It really doesnt get much worse than this; Zombie Night is a ridiculously low-budget shot-on-video feature from the Canadian horror scene that was of course shat strait onto DVD. Returning from an isolated camping retreat, a couple and their child learn that a nuclear holocaust has caused the dead to return to life, and immediately decide to rebuild society without so much as a second thought. Despite its clear nods to Romeros early work, Zombie Nightis horrendous in the strictest sense of the word. It chooses to paint its lack of cause and effect with as much cheap carnage as possible; as opposed to troubling itself with idle notions such as story and substance. Avoid this one like the Zombie plague.
Return of the Living Dead 5: Rave to the Grave (2005) Directed by Ellory Elkayem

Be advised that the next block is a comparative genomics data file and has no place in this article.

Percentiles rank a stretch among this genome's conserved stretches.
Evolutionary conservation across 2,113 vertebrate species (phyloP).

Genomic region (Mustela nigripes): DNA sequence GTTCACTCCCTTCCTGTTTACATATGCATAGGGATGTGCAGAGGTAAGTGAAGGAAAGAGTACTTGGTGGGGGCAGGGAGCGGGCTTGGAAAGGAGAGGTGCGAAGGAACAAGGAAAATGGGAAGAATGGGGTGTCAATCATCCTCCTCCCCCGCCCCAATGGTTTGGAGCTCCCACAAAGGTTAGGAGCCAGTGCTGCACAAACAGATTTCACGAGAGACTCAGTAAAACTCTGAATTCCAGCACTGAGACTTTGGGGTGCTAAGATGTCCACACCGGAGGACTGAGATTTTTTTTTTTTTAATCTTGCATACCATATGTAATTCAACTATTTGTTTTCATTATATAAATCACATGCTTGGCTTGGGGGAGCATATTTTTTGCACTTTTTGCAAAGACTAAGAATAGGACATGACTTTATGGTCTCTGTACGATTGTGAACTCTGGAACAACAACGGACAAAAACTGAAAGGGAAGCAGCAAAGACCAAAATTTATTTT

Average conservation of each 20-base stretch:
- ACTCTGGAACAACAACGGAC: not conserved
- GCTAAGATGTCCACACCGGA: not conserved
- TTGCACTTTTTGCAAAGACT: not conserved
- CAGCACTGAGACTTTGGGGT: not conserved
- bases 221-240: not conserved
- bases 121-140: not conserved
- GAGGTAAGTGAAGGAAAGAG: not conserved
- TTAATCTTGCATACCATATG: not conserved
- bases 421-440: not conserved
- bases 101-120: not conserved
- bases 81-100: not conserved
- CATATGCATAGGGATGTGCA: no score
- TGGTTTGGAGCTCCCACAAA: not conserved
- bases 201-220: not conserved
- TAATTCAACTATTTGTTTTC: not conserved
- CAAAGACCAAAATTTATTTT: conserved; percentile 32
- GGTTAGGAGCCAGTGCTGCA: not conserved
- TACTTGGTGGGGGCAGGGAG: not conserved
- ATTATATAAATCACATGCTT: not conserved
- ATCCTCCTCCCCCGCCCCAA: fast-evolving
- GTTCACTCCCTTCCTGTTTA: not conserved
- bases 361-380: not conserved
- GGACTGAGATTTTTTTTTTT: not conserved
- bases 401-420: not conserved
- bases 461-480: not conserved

Gangs of the Dead a.k.a Last Rites (2006) Directed by Duane StinnettGangs of the Dead is completely devoid of filmic worth. Its seriously tough to get through, due to the fact that it has no discernable story. Two rival gangs experience a Zombie outbreak during an illegal deal and thenthats it. They gotta get out of a warehouse alive. Theres a distinct lack of any real emotional conflict; ok, so the gangs butt up against each other but its pretty much all just What you say motherfucker!?, and You know who I am, pendejo!? The main issue here is that this seems to be one hugely ill-conceived vanity project, the performers of which (the African American gang and the Latino gang) are quite happy to portray blatant racial caricatures of themselves who never actually develop into anything else.
Day of the Dead (2008) Directed by Steve Miner